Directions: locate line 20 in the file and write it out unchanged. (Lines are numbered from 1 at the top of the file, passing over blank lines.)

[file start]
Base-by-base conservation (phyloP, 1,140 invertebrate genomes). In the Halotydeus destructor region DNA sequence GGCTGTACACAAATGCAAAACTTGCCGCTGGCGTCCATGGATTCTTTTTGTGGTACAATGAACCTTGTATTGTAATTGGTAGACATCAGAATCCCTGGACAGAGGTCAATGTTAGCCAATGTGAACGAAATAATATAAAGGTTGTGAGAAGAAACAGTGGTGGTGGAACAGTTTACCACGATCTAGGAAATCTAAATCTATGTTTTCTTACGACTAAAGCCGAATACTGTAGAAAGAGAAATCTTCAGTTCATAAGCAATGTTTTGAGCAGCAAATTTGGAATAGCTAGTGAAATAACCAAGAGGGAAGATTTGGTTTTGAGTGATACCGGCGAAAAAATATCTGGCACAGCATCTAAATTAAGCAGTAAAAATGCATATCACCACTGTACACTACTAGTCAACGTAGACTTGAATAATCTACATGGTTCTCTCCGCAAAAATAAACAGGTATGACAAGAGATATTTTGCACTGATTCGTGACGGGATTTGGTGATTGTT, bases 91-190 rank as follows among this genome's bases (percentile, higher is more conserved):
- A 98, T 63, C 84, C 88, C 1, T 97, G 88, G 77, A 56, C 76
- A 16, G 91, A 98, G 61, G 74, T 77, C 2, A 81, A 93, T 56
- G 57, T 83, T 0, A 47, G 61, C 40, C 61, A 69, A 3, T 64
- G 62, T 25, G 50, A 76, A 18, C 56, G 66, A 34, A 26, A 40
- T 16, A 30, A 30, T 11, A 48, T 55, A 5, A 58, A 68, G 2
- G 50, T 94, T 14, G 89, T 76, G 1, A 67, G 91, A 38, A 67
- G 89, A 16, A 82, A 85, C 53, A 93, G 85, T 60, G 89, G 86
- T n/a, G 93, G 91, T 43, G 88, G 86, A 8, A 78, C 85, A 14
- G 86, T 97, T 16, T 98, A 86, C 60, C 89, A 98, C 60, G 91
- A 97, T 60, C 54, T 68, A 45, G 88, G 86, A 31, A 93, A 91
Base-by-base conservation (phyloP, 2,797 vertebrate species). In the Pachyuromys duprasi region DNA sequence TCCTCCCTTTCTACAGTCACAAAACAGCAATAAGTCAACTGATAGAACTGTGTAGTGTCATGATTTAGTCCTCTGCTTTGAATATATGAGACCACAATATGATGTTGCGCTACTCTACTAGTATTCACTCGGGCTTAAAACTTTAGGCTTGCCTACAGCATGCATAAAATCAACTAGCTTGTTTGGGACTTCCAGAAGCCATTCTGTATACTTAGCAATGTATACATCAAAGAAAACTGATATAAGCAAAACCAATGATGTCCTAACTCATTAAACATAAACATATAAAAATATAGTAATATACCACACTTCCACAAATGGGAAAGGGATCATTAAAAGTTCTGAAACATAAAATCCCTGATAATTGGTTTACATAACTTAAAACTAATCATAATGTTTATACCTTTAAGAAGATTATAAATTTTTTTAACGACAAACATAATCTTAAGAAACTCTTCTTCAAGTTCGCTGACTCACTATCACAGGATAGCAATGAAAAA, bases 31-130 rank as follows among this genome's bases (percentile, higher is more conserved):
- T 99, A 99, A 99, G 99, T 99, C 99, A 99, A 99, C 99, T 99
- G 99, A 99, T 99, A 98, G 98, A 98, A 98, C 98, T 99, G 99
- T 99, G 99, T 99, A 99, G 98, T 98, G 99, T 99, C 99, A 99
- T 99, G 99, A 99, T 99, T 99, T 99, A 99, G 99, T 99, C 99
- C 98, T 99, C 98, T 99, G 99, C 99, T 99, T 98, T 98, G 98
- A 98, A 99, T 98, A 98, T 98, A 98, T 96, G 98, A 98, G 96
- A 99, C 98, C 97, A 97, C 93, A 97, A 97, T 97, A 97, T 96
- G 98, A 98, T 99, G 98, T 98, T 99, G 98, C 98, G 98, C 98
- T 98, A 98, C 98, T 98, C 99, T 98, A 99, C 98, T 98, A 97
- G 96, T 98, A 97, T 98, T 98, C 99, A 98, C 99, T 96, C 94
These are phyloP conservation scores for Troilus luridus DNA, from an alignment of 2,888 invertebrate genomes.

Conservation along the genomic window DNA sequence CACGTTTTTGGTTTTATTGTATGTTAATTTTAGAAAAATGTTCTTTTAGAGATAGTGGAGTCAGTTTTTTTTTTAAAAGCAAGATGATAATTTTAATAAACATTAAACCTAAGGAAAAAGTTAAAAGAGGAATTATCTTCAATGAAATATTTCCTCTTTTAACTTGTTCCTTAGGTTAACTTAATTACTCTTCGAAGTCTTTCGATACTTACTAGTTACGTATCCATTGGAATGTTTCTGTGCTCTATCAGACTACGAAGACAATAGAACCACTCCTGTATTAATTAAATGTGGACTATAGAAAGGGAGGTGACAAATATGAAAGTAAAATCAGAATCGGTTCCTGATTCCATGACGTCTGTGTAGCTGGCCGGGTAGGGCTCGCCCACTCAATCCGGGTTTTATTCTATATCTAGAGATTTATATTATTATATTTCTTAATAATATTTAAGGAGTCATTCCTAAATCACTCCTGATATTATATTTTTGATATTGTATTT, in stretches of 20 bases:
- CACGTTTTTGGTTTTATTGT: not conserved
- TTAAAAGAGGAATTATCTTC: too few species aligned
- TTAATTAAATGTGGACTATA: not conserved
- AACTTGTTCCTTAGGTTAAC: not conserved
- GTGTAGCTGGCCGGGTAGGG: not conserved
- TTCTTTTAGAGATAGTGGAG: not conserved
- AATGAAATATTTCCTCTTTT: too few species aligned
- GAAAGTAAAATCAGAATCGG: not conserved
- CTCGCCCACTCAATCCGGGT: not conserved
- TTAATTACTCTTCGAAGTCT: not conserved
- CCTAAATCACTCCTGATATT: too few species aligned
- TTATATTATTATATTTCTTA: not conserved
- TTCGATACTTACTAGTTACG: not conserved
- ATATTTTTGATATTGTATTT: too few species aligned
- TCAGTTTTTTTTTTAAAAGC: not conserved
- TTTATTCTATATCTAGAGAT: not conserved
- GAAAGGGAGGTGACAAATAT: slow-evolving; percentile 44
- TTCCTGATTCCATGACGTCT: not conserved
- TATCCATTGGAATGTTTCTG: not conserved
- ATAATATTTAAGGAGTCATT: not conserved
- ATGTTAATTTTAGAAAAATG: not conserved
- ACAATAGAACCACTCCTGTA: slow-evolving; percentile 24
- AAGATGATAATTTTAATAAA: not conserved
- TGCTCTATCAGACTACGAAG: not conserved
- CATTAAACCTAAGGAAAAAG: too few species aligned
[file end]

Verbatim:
- G 98, A 98, T 99, G 98, T 98, T 99, G 98, C 98, G 98, C 98